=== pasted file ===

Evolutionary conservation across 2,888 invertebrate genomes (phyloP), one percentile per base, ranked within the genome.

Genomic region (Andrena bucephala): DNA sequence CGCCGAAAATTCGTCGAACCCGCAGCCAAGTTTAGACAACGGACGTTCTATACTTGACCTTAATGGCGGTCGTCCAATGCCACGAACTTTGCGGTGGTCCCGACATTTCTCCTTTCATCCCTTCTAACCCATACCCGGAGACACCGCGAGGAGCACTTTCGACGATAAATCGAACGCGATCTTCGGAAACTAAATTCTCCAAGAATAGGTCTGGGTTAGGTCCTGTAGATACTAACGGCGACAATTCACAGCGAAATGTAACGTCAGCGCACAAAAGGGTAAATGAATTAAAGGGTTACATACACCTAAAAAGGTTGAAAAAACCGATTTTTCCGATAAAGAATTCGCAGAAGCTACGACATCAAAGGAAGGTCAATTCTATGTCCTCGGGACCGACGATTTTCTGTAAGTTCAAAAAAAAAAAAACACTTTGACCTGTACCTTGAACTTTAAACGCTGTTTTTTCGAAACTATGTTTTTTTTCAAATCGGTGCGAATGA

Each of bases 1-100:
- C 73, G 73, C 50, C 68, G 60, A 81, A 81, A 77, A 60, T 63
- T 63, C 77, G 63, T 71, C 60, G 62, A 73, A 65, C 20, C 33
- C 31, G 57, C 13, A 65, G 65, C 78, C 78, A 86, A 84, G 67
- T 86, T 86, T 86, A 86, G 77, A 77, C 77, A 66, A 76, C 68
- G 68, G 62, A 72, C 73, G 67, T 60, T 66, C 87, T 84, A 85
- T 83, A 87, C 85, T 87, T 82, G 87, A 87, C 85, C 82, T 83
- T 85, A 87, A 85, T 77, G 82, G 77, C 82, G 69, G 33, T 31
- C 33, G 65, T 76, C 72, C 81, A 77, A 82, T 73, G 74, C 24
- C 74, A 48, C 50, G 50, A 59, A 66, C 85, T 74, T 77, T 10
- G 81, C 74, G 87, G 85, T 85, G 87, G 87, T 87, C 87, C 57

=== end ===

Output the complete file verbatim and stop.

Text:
Evolutionary conservation across 2,888 invertebrate genomes (phyloP), one percentile per base, ranked within the genome.

Genomic region (Andrena bucephala): DNA sequence CGCCGAAAATTCGTCGAACCCGCAGCCAAGTTTAGACAACGGACGTTCTATACTTGACCTTAATGGCGGTCGTCCAATGCCACGAACTTTGCGGTGGTCCCGACATTTCTCCTTTCATCCCTTCTAACCCATACCCGGAGACACCGCGAGGAGCACTTTCGACGATAAATCGAACGCGATCTTCGGAAACTAAATTCTCCAAGAATAGGTCTGGGTTAGGTCCTGTAGATACTAACGGCGACAATTCACAGCGAAATGTAACGTCAGCGCACAAAAGGGTAAATGAATTAAAGGGTTACATACACCTAAAAAGGTTGAAAAAACCGATTTTTCCGATAAAGAATTCGCAGAAGCTACGACATCAAAGGAAGGTCAATTCTATGTCCTCGGGACCGACGATTTTCTGTAAGTTCAAAAAAAAAAAAACACTTTGACCTGTACCTTGAACTTTAAACGCTGTTTTTTCGAAACTATGTTTTTTTTCAAATCGGTGCGAATGA

Each of bases 1-100:
- C 73, G 73, C 50, C 68, G 60, A 81, A 81, A 77, A 60, T 63
- T 63, C 77, G 63, T 71, C 60, G 62, A 73, A 65, C 20, C 33
- C 31, G 57, C 13, A 65, G 65, C 78, C 78, A 86, A 84, G 67
- T 86, T 86, T 86, A 86, G 77, A 77, C 77, A 66, A 76, C 68
- G 68, G 62, A 72, C 73, G 67, T 60, T 66, C 87, T 84, A 85
- T 83, A 87, C 85, T 87, T 82, G 87, A 87, C 85, C 82, T 83
- T 85, A 87, A 85, T 77, G 82, G 77, C 82, G 69, G 33, T 31
- C 33, G 65, T 76, C 72, C 81, A 77, A 82, T 73, G 74, C 24
- C 74, A 48, C 50, G 50, A 59, A 66, C 85, T 74, T 77, T 10
- G 81, C 74, G 87, G 85, T 85, G 87, G 87, T 87, C 87, C 57